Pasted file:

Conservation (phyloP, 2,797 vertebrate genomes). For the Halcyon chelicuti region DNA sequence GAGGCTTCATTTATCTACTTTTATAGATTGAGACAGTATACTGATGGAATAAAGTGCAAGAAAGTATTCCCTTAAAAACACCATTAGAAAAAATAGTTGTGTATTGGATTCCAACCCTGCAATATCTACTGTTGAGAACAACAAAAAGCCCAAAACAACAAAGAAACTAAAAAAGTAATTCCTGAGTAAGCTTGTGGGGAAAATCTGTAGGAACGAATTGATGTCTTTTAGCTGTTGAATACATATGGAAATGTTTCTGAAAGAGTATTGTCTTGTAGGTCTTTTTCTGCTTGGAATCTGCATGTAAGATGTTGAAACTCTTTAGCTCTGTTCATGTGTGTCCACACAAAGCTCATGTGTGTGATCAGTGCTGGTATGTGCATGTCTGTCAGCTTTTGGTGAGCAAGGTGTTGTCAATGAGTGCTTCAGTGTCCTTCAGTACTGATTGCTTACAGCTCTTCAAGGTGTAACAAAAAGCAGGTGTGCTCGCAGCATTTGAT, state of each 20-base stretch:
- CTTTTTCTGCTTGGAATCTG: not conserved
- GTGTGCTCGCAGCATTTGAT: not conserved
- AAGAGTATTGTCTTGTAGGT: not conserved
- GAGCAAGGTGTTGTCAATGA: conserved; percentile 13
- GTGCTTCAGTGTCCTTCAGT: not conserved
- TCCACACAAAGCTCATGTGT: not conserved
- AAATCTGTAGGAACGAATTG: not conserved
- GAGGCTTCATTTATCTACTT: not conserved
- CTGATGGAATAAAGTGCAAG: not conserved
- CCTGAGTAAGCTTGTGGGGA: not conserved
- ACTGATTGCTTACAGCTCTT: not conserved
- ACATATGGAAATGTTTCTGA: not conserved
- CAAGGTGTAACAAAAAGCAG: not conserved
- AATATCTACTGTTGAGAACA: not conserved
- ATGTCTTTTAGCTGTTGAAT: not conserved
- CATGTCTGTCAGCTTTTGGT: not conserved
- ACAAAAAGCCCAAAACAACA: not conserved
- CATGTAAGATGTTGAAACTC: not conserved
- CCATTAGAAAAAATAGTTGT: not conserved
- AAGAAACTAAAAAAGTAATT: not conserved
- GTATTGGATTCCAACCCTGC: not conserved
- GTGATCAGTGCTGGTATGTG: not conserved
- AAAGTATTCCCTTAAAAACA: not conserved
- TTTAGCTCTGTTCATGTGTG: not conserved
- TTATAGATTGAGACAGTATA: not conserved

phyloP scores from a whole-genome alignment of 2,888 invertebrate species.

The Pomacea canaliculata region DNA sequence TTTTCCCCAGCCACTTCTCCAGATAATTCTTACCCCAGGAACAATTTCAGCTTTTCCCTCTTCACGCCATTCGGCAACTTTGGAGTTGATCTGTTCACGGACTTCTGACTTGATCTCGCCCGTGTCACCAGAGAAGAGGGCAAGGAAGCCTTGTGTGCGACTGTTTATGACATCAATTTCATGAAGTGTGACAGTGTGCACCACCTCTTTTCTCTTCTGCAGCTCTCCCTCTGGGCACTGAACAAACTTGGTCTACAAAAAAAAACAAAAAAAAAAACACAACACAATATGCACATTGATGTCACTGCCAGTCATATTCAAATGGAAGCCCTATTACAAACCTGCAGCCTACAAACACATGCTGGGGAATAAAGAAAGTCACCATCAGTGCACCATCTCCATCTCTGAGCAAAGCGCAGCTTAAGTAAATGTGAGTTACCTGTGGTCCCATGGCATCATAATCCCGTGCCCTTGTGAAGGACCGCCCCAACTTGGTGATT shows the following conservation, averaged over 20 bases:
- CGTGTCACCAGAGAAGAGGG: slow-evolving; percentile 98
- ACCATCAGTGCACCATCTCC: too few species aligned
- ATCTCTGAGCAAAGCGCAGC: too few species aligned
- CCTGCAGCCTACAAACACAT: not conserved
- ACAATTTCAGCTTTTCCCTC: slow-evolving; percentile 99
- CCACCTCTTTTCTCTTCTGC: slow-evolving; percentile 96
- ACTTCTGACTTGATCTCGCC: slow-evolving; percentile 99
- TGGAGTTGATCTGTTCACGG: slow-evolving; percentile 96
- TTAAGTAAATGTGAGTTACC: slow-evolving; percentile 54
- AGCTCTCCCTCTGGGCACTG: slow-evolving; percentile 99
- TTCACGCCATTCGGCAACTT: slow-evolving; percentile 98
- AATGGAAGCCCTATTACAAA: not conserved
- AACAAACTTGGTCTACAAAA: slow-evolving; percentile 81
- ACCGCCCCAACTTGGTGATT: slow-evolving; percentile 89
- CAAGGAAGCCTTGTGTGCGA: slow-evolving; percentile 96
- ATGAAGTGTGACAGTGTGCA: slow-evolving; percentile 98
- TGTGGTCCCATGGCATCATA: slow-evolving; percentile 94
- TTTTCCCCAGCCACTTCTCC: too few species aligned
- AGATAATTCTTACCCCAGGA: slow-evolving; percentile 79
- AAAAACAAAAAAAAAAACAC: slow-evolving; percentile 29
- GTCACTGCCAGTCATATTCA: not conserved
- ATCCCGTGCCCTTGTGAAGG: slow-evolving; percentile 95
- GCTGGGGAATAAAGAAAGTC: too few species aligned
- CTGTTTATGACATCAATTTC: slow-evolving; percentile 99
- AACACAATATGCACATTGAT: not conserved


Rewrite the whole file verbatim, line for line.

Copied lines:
Conservation (phyloP, 2,797 vertebrate genomes). For the Halcyon chelicuti region DNA sequence GAGGCTTCATTTATCTACTTTTATAGATTGAGACAGTATACTGATGGAATAAAGTGCAAGAAAGTATTCCCTTAAAAACACCATTAGAAAAAATAGTTGTGTATTGGATTCCAACCCTGCAATATCTACTGTTGAGAACAACAAAAAGCCCAAAACAACAAAGAAACTAAAAAAGTAATTCCTGAGTAAGCTTGTGGGGAAAATCTGTAGGAACGAATTGATGTCTTTTAGCTGTTGAATACATATGGAAATGTTTCTGAAAGAGTATTGTCTTGTAGGTCTTTTTCTGCTTGGAATCTGCATGTAAGATGTTGAAACTCTTTAGCTCTGTTCATGTGTGTCCACACAAAGCTCATGTGTGTGATCAGTGCTGGTATGTGCATGTCTGTCAGCTTTTGGTGAGCAAGGTGTTGTCAATGAGTGCTTCAGTGTCCTTCAGTACTGATTGCTTACAGCTCTTCAAGGTGTAACAAAAAGCAGGTGTGCTCGCAGCATTTGAT, state of each 20-base stretch:
- CTTTTTCTGCTTGGAATCTG: not conserved
- GTGTGCTCGCAGCATTTGAT: not conserved
- AAGAGTATTGTCTTGTAGGT: not conserved
- GAGCAAGGTGTTGTCAATGA: conserved; percentile 13
- GTGCTTCAGTGTCCTTCAGT: not conserved
- TCCACACAAAGCTCATGTGT: not conserved
- AAATCTGTAGGAACGAATTG: not conserved
- GAGGCTTCATTTATCTACTT: not conserved
- CTGATGGAATAAAGTGCAAG: not conserved
- CCTGAGTAAGCTTGTGGGGA: not conserved
- ACTGATTGCTTACAGCTCTT: not conserved
- ACATATGGAAATGTTTCTGA: not conserved
- CAAGGTGTAACAAAAAGCAG: not conserved
- AATATCTACTGTTGAGAACA: not conserved
- ATGTCTTTTAGCTGTTGAAT: not conserved
- CATGTCTGTCAGCTTTTGGT: not conserved
- ACAAAAAGCCCAAAACAACA: not conserved
- CATGTAAGATGTTGAAACTC: not conserved
- CCATTAGAAAAAATAGTTGT: not conserved
- AAGAAACTAAAAAAGTAATT: not conserved
- GTATTGGATTCCAACCCTGC: not conserved
- GTGATCAGTGCTGGTATGTG: not conserved
- AAAGTATTCCCTTAAAAACA: not conserved
- TTTAGCTCTGTTCATGTGTG: not conserved
- TTATAGATTGAGACAGTATA: not conserved

phyloP scores from a whole-genome alignment of 2,888 invertebrate species.

The Pomacea canaliculata region DNA sequence TTTTCCCCAGCCACTTCTCCAGATAATTCTTACCCCAGGAACAATTTCAGCTTTTCCCTCTTCACGCCATTCGGCAACTTTGGAGTTGATCTGTTCACGGACTTCTGACTTGATCTCGCCCGTGTCACCAGAGAAGAGGGCAAGGAAGCCTTGTGTGCGACTGTTTATGACATCAATTTCATGAAGTGTGACAGTGTGCACCACCTCTTTTCTCTTCTGCAGCTCTCCCTCTGGGCACTGAACAAACTTGGTCTACAAAAAAAAACAAAAAAAAAAACACAACACAATATGCACATTGATGTCACTGCCAGTCATATTCAAATGGAAGCCCTATTACAAACCTGCAGCCTACAAACACATGCTGGGGAATAAAGAAAGTCACCATCAGTGCACCATCTCCATCTCTGAGCAAAGCGCAGCTTAAGTAAATGTGAGTTACCTGTGGTCCCATGGCATCATAATCCCGTGCCCTTGTGAAGGACCGCCCCAACTTGGTGATT shows the following conservation, averaged over 20 bases:
- CGTGTCACCAGAGAAGAGGG: slow-evolving; percentile 98
- ACCATCAGTGCACCATCTCC: too few species aligned
- ATCTCTGAGCAAAGCGCAGC: too few species aligned
- CCTGCAGCCTACAAACACAT: not conserved
- ACAATTTCAGCTTTTCCCTC: slow-evolving; percentile 99
- CCACCTCTTTTCTCTTCTGC: slow-evolving; percentile 96
- ACTTCTGACTTGATCTCGCC: slow-evolving; percentile 99
- TGGAGTTGATCTGTTCACGG: slow-evolving; percentile 96
- TTAAGTAAATGTGAGTTACC: slow-evolving; percentile 54
- AGCTCTCCCTCTGGGCACTG: slow-evolving; percentile 99
- TTCACGCCATTCGGCAACTT: slow-evolving; percentile 98
- AATGGAAGCCCTATTACAAA: not conserved
- AACAAACTTGGTCTACAAAA: slow-evolving; percentile 81
- ACCGCCCCAACTTGGTGATT: slow-evolving; percentile 89
- CAAGGAAGCCTTGTGTGCGA: slow-evolving; percentile 96
- ATGAAGTGTGACAGTGTGCA: slow-evolving; percentile 98
- TGTGGTCCCATGGCATCATA: slow-evolving; percentile 94
- TTTTCCCCAGCCACTTCTCC: too few species aligned
- AGATAATTCTTACCCCAGGA: slow-evolving; percentile 79
- AAAAACAAAAAAAAAAACAC: slow-evolving; percentile 29
- GTCACTGCCAGTCATATTCA: not conserved
- ATCCCGTGCCCTTGTGAAGG: slow-evolving; percentile 95
- GCTGGGGAATAAAGAAAGTC: too few species aligned
- CTGTTTATGACATCAATTTC: slow-evolving; percentile 99
- AACACAATATGCACATTGAT: not conserved